Federica Mogherini, the EU's chief diplomat, told EU foreign ministers this month that plans have moved from general discussions to having «first operational results» by spring, describing them as the «real stuff.» European Commission President Jean-Claude Juncker said this week that the bloc must do more in the defense field, starting with creation of an EU military headquarters and working toward a common military force.
But Ireland is concerned about retaining its traditional neutrality. The Baltic nations oppose the idea. Prime Minister Taavi Roivas of Estonia publicly reminded Chancellor Angela Merkel of Germany that any European defense initiatives should be done only “in cooperation” with NATO. Lithuania’s President, Dalia Grybauskaite, said there would be no consideration of a European army. The plans will be discussed in the coming months. Some steps could be agreed to at a summit meeting in December.
Ukraine was not included into the agenda. The German and French foreign ministers made their first visit to Ukraine's war-torn east on September 15.In their statements, Steinmeier and Ayrault reminded Kiev of the necessity of providing Donbass with a special status and granting amnesty to the militants, followed by local elections. At that the political process of the settlement should go in parallel with the withdrawal of the armed forces, and not after. It means the stance taken by EU foreign chiefs runs counter to the vision expounded by the Ukrainian government. Actually, Europe seems to be tired of Kiev.
During the recent G20 summit in China, Germany and France discussed the situation in Ukraine with Russia on bilateral basis without Ukraine.
The Bratislava summit ended up in a failed attempt put up a united front. Effectively acknowledging the deep divisions inside the EU, Commission President Jean-Claude Juncker declared that it would have been “inappropriate” to issue written conclusions after the summit.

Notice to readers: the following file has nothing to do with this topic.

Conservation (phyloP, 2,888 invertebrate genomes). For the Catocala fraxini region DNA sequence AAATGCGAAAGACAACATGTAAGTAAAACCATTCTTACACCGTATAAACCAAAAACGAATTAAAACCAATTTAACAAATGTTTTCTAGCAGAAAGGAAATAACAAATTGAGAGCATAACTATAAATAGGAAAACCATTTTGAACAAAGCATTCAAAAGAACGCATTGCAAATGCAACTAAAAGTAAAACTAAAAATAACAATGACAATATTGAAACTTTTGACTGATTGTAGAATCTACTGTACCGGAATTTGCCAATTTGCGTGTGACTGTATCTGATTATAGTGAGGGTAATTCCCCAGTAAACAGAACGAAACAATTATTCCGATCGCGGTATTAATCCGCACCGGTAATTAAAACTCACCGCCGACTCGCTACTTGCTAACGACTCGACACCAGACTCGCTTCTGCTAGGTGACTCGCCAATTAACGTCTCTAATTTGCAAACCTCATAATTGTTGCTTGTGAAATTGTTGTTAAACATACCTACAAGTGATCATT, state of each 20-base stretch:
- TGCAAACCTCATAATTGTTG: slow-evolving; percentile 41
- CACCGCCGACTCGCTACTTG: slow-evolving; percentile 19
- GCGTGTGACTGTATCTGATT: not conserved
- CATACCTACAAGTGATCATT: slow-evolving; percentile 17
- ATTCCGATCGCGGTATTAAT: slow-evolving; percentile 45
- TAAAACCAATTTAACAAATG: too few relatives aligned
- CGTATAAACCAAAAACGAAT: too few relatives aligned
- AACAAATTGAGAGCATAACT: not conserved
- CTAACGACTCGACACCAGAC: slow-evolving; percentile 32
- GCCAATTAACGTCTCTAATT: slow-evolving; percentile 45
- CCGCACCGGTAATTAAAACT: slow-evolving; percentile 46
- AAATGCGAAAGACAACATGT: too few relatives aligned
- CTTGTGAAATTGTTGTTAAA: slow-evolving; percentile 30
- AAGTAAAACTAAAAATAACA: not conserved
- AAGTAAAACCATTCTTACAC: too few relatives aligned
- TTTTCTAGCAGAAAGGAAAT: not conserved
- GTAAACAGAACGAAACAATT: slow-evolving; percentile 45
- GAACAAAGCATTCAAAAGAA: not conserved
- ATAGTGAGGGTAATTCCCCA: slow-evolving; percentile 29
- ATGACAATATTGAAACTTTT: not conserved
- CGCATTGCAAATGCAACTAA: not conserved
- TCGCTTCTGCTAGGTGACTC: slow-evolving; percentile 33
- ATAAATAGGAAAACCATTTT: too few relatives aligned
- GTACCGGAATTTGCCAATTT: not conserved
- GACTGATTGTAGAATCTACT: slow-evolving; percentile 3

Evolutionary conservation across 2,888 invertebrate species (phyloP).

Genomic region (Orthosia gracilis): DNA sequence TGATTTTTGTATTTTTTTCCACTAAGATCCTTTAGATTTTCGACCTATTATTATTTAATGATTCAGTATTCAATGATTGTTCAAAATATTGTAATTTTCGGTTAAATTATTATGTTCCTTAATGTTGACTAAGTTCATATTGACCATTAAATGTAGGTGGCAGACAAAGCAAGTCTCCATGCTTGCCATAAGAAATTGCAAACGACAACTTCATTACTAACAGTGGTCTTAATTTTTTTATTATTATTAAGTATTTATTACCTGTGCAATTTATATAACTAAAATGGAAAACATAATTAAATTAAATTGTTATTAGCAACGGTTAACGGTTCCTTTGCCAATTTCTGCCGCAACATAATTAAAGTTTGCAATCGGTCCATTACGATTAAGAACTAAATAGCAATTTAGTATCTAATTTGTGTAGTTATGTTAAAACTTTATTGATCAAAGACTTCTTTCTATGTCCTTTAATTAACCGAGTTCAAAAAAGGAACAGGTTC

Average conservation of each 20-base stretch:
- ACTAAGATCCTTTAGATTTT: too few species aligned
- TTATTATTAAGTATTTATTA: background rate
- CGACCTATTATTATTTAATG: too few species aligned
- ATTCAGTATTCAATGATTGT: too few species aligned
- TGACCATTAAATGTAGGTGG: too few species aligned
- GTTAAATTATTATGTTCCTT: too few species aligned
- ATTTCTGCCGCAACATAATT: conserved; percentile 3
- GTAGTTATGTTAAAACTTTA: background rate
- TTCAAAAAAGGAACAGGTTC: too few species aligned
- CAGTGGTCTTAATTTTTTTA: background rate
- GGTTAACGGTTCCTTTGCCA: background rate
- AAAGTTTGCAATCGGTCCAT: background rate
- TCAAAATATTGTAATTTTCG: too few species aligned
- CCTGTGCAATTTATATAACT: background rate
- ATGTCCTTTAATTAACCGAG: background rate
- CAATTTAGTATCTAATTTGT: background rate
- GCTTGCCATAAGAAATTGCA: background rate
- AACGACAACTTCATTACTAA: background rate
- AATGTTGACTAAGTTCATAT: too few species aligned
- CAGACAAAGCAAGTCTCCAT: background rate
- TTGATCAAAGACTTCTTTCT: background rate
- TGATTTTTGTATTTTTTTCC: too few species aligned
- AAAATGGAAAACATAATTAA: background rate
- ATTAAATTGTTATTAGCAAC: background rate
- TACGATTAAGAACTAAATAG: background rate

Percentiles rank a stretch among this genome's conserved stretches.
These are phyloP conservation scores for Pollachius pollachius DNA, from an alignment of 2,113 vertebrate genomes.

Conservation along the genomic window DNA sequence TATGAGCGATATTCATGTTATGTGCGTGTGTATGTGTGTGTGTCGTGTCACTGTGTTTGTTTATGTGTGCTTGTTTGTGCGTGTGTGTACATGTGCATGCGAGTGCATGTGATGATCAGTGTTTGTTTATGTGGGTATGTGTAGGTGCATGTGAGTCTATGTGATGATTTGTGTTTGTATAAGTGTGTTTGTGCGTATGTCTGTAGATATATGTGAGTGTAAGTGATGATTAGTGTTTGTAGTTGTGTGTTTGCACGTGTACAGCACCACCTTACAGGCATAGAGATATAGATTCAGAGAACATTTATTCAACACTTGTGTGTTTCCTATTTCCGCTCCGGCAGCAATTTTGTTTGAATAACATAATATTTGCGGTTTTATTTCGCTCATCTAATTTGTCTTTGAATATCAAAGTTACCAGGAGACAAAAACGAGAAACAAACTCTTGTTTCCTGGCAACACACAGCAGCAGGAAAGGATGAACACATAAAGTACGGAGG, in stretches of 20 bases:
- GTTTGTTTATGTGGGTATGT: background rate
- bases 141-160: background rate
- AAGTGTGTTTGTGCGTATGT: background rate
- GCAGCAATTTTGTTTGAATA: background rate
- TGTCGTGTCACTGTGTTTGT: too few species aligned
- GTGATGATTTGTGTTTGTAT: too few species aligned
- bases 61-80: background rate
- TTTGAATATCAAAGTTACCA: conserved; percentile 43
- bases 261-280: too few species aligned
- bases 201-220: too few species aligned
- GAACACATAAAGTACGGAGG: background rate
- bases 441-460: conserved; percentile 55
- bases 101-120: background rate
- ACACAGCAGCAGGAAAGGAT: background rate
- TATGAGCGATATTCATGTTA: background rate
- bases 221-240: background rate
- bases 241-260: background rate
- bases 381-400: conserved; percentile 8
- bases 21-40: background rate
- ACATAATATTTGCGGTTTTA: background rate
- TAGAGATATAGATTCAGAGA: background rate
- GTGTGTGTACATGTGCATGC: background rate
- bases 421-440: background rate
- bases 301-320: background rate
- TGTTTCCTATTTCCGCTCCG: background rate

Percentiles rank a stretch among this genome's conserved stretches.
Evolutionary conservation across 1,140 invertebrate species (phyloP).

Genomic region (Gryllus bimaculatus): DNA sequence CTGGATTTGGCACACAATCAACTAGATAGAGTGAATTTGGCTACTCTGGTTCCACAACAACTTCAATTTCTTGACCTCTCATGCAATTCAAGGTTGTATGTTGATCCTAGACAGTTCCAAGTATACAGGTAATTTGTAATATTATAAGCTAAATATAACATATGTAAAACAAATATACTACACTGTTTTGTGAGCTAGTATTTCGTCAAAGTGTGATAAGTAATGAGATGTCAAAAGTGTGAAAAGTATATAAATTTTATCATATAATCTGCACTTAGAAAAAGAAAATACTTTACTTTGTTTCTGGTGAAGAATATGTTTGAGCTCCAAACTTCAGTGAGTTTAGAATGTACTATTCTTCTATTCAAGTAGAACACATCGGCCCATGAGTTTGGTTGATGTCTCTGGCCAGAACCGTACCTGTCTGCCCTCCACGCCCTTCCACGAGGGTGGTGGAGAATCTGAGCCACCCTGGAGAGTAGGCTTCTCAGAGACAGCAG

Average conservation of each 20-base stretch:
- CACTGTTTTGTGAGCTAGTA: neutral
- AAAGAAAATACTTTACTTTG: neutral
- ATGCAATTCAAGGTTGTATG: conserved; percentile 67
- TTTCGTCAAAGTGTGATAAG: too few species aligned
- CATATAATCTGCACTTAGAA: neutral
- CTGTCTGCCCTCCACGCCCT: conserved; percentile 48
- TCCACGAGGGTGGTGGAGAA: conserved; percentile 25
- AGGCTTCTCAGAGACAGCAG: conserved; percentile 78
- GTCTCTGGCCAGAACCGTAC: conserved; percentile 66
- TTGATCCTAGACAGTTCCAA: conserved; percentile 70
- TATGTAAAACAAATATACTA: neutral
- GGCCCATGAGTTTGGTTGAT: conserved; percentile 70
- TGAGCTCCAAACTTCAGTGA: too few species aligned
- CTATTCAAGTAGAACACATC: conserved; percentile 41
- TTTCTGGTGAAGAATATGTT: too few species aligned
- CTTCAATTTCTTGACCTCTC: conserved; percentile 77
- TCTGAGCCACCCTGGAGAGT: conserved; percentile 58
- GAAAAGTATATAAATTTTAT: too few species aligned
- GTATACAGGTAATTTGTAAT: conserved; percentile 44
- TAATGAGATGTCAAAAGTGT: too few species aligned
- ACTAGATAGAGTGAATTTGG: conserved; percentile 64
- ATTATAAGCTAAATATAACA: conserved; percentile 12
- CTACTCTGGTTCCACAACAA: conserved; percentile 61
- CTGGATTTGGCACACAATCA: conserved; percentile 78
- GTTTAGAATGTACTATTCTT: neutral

The coming months are likely to see further turbulence. Italian Prime Minister Matteo Renzi could be severely damaged in a forthcoming referendum if voters reject his proposed constitutional reforms and turn to support the Five Star Movement. In France the deeply unpopular Hollande is widely expected to lose power in a presidential election next spring with the far-right National Front knocking on the door of the Élysée Palace.
Speculation is rife in Germany about whether Chancellor Merkel will decide to run for a fourth term at next year's parliamentary election amid a fall in her popularity. The country could have a different governing coalition at the federal level because of the rise of the right-wing Alternative for Germany. Far-right anti-EU parties are leading in polls in the Netherlands and Austria. Anti-establishment parties are making electoral outcomes unpredictable, including the European Parliament elections in 2019.
Concerns are rife that the bloc may break apart as political leaders are unable to deliver common responses to the problems. The Bratislava event was nothing but yet another chatting parlor. There is a great chance the inability to take tough decisions at a decisive moment may become the beginning of the end for the United Europe project.